Attacker goes on mass hijacking of Chrome extensions

Geronimo Vena
Agosto 17, 2017

Proofpoint researcher Kafeine has identified six compromised Chrome extensions that have been recently modified by an attacker after phishing a developer's Google Account credentials.

Last month it was reported that a Chrome extension, Copyfish, was compromised after its developer responded to a phishing email - with his Google password.

In June, TouchVPN and BetternetVPN were also compromised, Proofpoint researcher Kafeine said. "In the cases described here, they are leveraging compromised Chrome extensions to hijack traffic and substitute advertisements on victims' browsers".

Extensions that were examined included Web Developer 0.4.9, Chrometana 1.1.3, Infinity New Tab 3.12.3, CopyFish 2.8.5, Web Paint 1.2.1 and Social Fixer 20.1.1.

"At the end of July and beginning of August, several Chrome Extensions were compromised after their author's Google Account credentials were stolen via a phishing scheme", Proofpoint wrote.

"Once they obtain developer credentials through emailed phishing campaigns, they can publish malicious versions of legitimate extensions", Proofpoint warned. Threat actors were able to lure the developer into a phishing attack which then compromised the account and distributed ads across websites.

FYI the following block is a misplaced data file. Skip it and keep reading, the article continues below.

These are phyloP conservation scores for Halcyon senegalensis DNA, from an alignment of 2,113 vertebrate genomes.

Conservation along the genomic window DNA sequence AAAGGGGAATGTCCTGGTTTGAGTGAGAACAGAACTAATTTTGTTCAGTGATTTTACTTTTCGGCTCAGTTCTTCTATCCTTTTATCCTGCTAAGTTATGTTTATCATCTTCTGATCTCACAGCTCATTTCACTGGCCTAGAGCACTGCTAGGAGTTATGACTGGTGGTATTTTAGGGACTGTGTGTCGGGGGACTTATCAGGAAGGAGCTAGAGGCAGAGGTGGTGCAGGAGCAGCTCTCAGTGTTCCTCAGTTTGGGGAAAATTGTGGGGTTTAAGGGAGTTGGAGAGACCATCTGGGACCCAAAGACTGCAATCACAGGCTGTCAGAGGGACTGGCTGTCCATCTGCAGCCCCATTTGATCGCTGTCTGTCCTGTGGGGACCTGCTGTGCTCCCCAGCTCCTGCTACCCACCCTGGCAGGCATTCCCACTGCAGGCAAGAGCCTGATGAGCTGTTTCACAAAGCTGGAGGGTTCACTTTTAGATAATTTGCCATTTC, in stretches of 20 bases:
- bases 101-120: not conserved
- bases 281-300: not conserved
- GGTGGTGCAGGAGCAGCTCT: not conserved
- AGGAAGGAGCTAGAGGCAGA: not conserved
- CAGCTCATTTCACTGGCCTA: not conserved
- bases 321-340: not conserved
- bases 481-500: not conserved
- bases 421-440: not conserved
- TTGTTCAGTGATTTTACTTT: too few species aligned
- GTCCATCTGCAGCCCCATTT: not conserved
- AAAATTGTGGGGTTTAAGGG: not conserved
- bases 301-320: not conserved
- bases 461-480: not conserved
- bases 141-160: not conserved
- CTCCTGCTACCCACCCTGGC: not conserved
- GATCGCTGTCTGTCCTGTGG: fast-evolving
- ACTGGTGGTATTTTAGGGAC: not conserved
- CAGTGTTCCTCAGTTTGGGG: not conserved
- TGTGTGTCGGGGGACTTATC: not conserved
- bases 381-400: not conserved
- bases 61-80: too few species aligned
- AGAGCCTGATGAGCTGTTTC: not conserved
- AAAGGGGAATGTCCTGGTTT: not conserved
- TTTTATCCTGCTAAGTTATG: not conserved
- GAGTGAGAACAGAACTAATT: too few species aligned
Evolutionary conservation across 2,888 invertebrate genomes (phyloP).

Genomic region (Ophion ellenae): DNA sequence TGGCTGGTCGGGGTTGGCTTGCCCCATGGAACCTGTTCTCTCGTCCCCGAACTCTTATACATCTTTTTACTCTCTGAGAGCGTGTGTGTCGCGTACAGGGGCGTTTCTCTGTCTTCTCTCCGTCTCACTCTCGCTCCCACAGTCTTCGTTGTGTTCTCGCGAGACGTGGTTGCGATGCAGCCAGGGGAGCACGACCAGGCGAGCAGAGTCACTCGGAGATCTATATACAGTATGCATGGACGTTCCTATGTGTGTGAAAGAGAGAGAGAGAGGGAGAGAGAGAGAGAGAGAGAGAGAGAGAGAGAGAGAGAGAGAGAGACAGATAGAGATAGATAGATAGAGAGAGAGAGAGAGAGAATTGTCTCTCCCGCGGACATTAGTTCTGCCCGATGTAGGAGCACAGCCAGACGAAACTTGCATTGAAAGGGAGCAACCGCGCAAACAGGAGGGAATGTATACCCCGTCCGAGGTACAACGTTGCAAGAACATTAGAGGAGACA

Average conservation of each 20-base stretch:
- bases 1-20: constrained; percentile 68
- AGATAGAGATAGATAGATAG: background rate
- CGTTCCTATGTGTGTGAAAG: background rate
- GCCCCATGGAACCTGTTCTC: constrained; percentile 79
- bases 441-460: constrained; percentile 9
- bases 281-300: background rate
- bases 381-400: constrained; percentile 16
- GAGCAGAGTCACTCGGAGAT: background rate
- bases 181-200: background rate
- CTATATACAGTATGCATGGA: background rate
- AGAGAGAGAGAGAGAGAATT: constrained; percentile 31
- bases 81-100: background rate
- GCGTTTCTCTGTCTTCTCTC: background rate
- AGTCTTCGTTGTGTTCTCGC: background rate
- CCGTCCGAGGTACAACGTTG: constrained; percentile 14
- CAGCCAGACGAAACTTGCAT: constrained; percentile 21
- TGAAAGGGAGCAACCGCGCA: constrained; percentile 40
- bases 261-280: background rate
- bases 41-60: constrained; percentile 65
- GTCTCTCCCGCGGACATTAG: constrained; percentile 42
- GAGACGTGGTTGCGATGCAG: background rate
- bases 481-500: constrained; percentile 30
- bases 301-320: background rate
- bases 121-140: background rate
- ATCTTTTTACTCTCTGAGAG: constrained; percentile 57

The security firm's latest research reveals that the same attack vector has been used against other developer (s) too. These compromised extensions seem to have the goal of substituting ads on a victim's browser, hijacking traffic from legitimate ad networks.

At least one of the affiliate programs receiving the hijacked traffic promoted PCKeeper, a Windows-focused tool originally from ZeobitLLC, the maker of the MacKeeper security product that was the subject of a class action suit a few years ago over false security claims. While they did substitute ads for a range of websites, numerous alginate ads represented adult sites, the Proofpoint report said.

"In many cases, victims were presented with fake JavaScript alerts prompting them to fix their PC, then redirecting them to affiliate programs from which the threat actors could profit", notes Kafeine.

In addition to hijacking traffic and driving users to questionable affiliate programs, we have also observed them gathering and exfiltrating Cloudflare credentials, providing the actors with new means of potential future attacks.

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